MINNESOTA: Democratic country attorney Amy Klobuchar is now the heavy favorite to capture her party's nomination, following activist Patty Wetterling's decision to quit the race in January. She's headed for a showdown with Republican congressman Mark Kennedy in what promises to be one of the top five contests of the year. LEANING REPUBLICAN TAKEOVER

MISSISSIPPI: Republican senator Trent Lott will seek a fourth term. He will get one, too. LIKELY REPUBLICAN RETENTION

MISSOURI: Conservatives scratched their heads in confusion last month when Republican senator Jim Talent withdrew his support of a bill to ban cloning — he is a pro-lifer, but appears to have trimmed his sails in response to a well-funded a state ballot initiative that seeks to legalize cloning. Talent now may need to repair ties to his base, because he definitely will need overwhelming conservative support if he's going to beat back a challenge from Claire McCaskill, the 2004 Democratic candidate for governor. In January, a St. Louis Post-Dispatch poll gave McCaskill a narrow lead, 47 percent to 44 percent. LEANING REPUBLICAN RETENTION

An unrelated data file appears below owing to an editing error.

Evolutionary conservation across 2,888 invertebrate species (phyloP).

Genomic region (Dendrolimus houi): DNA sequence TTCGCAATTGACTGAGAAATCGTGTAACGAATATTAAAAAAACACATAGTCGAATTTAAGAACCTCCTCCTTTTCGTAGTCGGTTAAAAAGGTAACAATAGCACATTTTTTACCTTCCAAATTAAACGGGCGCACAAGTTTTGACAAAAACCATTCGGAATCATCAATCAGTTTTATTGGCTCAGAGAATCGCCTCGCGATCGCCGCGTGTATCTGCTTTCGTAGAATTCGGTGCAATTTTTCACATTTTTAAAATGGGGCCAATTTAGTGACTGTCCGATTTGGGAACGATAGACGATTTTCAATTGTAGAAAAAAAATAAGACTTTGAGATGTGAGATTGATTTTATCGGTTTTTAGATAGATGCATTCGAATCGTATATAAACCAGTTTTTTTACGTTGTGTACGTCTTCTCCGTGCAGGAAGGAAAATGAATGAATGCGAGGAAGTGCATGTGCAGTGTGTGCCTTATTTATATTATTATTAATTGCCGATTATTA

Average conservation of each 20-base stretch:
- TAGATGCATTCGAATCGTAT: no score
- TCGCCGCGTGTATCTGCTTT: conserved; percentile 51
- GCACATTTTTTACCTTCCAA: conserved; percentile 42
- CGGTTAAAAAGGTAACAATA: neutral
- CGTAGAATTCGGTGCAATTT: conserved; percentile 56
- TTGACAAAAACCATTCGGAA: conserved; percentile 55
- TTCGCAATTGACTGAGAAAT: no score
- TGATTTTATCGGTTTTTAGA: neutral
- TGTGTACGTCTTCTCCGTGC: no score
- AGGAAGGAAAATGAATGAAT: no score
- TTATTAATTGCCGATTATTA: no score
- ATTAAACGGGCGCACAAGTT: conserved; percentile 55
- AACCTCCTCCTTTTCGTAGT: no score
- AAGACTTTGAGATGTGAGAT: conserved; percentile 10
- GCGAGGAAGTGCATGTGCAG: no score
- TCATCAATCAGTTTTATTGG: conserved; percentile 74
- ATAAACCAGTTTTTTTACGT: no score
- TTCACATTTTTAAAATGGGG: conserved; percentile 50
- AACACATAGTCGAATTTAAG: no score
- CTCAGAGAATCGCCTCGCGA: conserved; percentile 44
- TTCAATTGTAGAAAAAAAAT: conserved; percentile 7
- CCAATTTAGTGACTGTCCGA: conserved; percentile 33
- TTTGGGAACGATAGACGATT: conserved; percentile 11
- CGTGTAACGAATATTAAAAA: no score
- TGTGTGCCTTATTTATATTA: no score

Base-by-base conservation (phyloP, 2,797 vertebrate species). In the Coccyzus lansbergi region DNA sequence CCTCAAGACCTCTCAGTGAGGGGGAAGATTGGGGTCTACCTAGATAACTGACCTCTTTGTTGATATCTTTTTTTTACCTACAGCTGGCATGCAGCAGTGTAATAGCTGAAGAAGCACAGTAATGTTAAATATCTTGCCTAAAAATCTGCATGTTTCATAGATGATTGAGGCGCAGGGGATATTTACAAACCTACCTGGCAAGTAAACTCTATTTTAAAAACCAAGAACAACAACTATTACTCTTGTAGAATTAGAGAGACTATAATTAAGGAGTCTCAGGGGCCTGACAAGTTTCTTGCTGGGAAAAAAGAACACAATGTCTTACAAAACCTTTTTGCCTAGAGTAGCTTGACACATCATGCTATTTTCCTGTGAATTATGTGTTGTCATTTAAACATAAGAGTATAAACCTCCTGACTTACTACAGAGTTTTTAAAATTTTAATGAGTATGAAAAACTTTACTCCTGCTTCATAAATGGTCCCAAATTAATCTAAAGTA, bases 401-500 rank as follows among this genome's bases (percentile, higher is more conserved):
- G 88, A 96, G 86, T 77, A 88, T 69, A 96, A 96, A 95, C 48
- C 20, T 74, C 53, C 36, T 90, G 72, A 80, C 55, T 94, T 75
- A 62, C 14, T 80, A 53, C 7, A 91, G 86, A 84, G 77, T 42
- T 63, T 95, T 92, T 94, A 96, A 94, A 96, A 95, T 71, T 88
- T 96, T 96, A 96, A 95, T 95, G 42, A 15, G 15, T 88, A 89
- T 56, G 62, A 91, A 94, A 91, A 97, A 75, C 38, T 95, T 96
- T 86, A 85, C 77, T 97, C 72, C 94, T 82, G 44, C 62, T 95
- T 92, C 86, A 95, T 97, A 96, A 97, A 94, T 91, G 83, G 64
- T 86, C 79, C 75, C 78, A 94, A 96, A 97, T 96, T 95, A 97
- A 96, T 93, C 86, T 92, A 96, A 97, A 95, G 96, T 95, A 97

MONTANA: Republicans are increasingly concerned about GOP senator Conrad Burns — so much so, in fact, that state-senate minority leader Bob Kennan said last week that he may file a primary challenge. Burns certainly had his eye on a populist electorate last Thursday, when he was just one of just three Republicans to vote against raising the federal debt ceiling. Among Democrats, who hope that the Abramoff scandal with torch Burns, state auditor John Morrison is favored to win the primary, though state senate president Jon Tester is also in the race. A January poll put Morrison ahead of Tester, 39 percent to 20 percent. LIKELY REPUBLICAN RETENTION

NEBRASKA: When the U.S. Chamber of Commerce endorses a Democrat — as it recently did with Democratic senator Ben Nelson — Republicans have to wonder whether they should just throw in the towel. Businessman Pete Ricketts and former attorney general Don Stenberg are nonetheless plodding on. LEANING DEMOCRATIC RETENTION

NEVADA: Republican senator John Ensign is hoping Las Vegas mayor Oscar Goodman, a Democrat, doesn't get in the race. So far, Goodman hasn't made up his mind. The one announced Democrat is Jack Carter, whose father once had a peanut farm. LIKELY REPUBLICAN RETENTION